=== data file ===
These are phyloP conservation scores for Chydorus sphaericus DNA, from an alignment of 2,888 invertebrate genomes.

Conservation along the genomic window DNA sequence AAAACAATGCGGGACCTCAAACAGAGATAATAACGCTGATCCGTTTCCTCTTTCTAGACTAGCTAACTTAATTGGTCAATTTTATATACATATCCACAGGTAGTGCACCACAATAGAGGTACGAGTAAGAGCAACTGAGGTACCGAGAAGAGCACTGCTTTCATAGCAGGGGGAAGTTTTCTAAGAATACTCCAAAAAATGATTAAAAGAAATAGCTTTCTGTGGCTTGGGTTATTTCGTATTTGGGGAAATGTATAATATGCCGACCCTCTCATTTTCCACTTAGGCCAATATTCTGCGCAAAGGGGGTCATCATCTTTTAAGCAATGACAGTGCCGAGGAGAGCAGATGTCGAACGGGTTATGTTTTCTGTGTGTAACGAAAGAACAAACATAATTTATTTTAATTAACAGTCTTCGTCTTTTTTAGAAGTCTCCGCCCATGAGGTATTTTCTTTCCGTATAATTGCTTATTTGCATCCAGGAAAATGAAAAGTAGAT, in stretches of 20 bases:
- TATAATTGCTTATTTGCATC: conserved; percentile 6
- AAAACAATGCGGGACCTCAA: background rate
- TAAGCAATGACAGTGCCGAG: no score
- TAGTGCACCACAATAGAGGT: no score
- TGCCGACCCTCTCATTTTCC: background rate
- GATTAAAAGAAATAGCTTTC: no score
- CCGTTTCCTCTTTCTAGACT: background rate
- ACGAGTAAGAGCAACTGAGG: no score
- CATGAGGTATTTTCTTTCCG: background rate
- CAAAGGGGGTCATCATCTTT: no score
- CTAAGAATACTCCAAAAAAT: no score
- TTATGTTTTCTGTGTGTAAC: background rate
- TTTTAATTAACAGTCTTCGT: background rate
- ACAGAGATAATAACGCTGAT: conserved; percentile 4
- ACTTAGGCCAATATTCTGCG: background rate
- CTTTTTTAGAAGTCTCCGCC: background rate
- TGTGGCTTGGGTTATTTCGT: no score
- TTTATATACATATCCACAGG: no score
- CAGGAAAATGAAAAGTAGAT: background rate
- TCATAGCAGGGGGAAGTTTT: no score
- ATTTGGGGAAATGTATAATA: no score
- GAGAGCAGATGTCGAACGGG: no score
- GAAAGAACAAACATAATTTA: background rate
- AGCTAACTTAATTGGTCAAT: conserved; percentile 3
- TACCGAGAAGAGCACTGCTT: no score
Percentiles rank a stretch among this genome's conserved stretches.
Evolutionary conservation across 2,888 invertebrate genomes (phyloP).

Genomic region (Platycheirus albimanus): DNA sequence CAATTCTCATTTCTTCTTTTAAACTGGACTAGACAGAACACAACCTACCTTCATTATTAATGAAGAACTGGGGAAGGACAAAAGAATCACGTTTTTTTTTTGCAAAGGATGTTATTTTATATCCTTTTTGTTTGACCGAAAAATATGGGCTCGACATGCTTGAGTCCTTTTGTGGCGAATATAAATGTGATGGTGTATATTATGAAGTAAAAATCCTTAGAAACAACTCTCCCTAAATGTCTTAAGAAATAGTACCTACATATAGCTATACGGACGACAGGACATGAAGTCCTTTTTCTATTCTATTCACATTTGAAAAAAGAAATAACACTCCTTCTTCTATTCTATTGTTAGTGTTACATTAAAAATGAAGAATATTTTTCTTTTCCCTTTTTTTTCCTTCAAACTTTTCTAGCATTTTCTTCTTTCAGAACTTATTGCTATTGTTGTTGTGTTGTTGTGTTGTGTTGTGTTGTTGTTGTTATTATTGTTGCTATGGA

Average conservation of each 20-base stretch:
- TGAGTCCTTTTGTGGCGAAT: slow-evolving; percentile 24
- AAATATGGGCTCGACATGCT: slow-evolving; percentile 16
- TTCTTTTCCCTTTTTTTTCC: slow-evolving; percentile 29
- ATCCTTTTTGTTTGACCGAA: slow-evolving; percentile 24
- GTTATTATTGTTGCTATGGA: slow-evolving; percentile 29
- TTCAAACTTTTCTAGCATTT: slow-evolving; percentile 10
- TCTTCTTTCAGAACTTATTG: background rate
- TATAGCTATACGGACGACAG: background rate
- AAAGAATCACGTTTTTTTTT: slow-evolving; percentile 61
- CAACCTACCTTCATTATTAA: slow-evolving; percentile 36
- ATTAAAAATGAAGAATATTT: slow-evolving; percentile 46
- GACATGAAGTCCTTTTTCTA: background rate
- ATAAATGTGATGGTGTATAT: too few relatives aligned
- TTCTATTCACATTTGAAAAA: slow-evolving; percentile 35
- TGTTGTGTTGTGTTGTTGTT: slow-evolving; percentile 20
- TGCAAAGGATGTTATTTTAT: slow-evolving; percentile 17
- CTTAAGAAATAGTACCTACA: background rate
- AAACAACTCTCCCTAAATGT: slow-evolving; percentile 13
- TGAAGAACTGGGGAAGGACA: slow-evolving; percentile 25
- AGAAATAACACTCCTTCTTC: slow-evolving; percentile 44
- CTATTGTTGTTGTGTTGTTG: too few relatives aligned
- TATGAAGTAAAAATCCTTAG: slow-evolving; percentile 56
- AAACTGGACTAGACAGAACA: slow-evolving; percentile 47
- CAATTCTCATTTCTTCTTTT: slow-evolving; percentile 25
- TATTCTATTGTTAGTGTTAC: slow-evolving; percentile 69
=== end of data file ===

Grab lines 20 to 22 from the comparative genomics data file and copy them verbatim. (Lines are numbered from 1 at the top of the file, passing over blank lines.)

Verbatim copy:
- TTTATATACATATCCACAGG: no score
- CAGGAAAATGAAAAGTAGAT: background rate
- TCATAGCAGGGGGAAGTTTT: no score